video signals, video scanning and transmission, spatio-temporal sampling, selected material on the Human Visual System, modelling of video components, motion estimation and representation. Video filtering and enhancement: noise reduction, noise estimation, de-interlacing, frame-rate conversion, signal processing for improved TV-systems. An introduction to video compression, Lowlevel video analysis: local operators, linear and non-linear operators, rankorder filters, morphological filters, edge detection, segmentation.



Adaptive Signal Processing

4.0 Cr.


Prerequisites: ELEC-6601, ENCS-6161. Optimal filtering; filter structures for adaptive filtering; the LMS stochastic gradient algorithm; block least-squares methods; lattice structures. Convergence properties of transversal and lattice stochastic gradient algorithms. Stability and sensitivity analysis of adaptive filters.



Multi-dimensional Signal and Image Processing

4.0 Cr.


Prerequisite: ELEC-6601. Multidimensional signals and systems. Two-dimensional discrete Fourier analysis: discrete Fourier transform, computation of DFT and computational considerations. Two-dimensional FIR filters: convolutional and DFT implementations, design using windows, least-squares design. Recursive systems. Two-dimensional IIR filters: implementations, space-domain design methods, frequency domain design, design for specialized structures. One of more specialized topics: finite-word-length effects, symmetry in two-dimensional filters, signal reconstruction and real-time image processing.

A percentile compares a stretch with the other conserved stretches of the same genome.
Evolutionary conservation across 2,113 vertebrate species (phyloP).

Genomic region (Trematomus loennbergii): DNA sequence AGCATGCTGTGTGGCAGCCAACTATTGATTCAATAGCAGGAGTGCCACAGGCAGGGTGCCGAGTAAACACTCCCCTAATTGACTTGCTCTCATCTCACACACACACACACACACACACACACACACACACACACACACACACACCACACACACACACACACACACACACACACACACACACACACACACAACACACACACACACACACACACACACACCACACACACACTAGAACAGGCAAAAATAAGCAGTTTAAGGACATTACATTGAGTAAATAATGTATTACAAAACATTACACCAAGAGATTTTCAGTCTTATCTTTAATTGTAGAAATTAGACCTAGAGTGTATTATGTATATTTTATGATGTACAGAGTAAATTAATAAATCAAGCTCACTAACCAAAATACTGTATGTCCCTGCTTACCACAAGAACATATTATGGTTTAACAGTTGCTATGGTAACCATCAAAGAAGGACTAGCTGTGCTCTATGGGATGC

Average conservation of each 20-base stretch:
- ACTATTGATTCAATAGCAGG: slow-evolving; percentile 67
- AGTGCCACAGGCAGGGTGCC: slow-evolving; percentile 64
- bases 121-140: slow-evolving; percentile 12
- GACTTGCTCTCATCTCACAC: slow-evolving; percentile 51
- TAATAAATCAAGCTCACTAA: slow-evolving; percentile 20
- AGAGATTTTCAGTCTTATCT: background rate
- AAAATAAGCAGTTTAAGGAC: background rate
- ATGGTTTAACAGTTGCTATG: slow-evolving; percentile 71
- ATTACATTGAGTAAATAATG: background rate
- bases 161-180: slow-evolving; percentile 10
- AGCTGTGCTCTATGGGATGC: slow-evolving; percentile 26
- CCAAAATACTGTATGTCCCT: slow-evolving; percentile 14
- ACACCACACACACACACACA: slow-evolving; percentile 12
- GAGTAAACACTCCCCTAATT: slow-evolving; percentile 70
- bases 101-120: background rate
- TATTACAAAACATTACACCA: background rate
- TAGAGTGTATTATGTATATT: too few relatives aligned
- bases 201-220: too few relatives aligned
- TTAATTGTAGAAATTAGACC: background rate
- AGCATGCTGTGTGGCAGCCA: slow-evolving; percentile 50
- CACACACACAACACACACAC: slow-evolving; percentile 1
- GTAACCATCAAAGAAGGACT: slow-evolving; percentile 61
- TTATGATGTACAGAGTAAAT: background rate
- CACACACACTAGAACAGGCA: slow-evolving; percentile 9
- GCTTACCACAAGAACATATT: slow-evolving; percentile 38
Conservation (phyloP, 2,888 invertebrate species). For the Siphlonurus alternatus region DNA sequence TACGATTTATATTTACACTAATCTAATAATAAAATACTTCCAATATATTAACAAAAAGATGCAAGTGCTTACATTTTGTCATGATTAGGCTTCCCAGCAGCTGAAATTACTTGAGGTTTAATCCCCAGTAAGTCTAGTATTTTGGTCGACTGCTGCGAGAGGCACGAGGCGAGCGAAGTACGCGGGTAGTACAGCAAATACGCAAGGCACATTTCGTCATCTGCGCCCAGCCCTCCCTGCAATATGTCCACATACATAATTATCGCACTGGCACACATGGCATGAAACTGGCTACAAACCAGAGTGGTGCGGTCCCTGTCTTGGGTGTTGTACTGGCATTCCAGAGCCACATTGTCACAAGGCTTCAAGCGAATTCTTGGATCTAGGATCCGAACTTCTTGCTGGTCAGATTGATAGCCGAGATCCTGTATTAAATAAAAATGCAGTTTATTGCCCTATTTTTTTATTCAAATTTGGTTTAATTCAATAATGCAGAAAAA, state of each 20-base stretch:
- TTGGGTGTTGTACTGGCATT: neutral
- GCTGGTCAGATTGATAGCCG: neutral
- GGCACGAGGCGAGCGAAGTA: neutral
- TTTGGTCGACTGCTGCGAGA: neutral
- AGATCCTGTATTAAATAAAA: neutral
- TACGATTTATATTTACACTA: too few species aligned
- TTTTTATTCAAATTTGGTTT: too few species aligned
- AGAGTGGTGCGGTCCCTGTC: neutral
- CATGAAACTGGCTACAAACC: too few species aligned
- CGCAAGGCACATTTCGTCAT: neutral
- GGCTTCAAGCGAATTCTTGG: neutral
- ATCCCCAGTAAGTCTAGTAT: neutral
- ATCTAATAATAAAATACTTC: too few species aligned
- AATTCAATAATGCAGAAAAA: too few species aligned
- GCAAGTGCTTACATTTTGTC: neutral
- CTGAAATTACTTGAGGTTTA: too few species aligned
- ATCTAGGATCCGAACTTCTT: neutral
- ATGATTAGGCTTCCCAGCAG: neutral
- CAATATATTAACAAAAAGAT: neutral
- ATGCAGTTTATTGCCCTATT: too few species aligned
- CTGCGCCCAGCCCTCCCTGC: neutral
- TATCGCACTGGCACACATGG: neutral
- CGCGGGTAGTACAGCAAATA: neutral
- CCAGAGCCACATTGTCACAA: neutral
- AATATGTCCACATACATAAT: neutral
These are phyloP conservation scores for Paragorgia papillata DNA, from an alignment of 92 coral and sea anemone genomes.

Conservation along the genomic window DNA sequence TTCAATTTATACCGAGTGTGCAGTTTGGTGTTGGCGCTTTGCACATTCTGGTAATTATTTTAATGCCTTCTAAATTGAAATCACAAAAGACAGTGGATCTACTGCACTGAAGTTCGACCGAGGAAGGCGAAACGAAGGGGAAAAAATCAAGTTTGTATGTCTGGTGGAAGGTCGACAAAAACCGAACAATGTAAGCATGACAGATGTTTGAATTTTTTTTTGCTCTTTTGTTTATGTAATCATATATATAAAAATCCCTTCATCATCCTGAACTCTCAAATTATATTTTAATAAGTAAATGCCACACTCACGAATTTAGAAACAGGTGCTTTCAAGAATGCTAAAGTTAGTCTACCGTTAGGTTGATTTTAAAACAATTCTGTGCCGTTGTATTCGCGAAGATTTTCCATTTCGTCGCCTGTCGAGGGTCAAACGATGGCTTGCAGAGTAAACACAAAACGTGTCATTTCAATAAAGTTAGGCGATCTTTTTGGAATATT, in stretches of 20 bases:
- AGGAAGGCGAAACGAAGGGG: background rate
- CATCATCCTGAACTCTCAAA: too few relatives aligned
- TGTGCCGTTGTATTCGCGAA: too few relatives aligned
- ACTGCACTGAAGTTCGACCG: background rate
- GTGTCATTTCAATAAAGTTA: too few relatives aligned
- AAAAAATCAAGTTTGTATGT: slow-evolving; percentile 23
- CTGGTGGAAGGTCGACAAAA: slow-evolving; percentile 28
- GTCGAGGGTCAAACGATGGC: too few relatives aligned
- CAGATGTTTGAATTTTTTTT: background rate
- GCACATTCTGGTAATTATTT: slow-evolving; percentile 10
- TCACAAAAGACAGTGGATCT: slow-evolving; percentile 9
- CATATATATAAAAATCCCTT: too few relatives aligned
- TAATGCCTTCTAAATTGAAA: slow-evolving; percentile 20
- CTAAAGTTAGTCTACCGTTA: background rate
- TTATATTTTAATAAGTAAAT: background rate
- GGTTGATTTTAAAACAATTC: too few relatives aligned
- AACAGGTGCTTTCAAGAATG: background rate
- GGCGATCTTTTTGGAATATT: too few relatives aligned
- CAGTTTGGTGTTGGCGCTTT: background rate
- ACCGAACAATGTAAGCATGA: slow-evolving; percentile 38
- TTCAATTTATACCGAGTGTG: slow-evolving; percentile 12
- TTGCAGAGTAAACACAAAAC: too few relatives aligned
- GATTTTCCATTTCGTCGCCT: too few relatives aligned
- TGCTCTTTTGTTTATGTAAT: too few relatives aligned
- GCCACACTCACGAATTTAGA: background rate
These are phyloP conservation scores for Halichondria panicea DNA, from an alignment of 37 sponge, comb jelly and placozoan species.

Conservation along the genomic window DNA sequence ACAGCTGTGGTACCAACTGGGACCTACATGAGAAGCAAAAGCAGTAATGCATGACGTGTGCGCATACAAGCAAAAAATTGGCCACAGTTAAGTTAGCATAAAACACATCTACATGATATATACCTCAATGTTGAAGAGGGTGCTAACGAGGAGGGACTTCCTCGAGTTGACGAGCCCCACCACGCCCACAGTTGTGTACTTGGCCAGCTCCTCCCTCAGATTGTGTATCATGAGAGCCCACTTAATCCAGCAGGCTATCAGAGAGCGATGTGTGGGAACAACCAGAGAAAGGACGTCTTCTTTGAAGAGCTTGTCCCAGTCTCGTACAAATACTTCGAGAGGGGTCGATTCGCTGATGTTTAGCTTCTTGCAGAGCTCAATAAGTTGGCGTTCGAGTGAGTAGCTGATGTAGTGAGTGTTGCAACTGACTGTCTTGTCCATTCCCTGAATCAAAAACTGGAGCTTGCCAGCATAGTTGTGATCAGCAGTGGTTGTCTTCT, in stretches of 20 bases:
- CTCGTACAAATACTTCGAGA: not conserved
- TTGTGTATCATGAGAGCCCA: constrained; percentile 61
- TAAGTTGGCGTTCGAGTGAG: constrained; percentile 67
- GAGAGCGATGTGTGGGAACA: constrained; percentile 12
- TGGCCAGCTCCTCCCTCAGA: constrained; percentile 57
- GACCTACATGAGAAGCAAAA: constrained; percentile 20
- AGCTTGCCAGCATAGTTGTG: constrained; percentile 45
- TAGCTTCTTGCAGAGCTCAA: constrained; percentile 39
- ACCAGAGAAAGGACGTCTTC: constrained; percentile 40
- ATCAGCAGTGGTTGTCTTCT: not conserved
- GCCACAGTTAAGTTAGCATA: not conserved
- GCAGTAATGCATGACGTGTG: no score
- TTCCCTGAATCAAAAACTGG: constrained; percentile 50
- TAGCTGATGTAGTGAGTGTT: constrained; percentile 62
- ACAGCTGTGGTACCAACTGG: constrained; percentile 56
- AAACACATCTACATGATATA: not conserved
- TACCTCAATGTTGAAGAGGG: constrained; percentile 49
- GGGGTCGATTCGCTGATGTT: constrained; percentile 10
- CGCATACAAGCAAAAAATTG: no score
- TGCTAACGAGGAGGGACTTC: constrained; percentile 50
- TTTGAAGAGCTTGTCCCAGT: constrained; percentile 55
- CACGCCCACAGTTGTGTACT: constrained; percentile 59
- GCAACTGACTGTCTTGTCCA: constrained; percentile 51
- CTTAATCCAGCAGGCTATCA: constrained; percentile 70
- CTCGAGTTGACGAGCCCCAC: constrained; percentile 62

Thesis Courses



Doctoral Research Proposal

6.0 Cr.


The goal of the doctoral research proposal is to focus the studentís Ph.D. research. Students will be assessed on the basis of written and oral presentations. The proposal must include: (i) a critical review of previous work relevant to the subject of the thesis, and (ii) a detailed research plan of action and expected milestones. Students are required to defend their doctoral research proposal before a committee that will normally be comprised of the same members as the Comprehensive Examination Committee. Students must demonstrate the viability of their project and their capacity to undertake doctoral thesis research. The proposal may be accepted, returned for modifications, or rejected. The rejection of a proposal will result in the studentís withdrawal from the program. A student whose proposal is accepted will be admitted to candidacy for the Ph.D.



Ph.D. Seminar 

2.0 Cr.


Grading on a Pass/Fail basis only. No credit value!! 



Doctoral Research and Thesis

70.0 Cr.


Students are required to plan and carry out a suitable research, development, or design project, which leads to an advance in knowledge. The student must submit a thesis based upon this work and defend it in an oral examination. For purposes of registration, this work will be designated ENGR-8911: Doctoral Research and Thesis (70 credits). Theses will be examined by a committee consisting of the studentís supervisory committee, an external examiner, and other examiners as approved by the Faculty Graduate Studies Committee and the Dean of Graduate Studies.



Last Update: March 26, 2015 11:59 AM   |  Copyright © 2008-2015 Mouhamed Abdulla, Ph.D.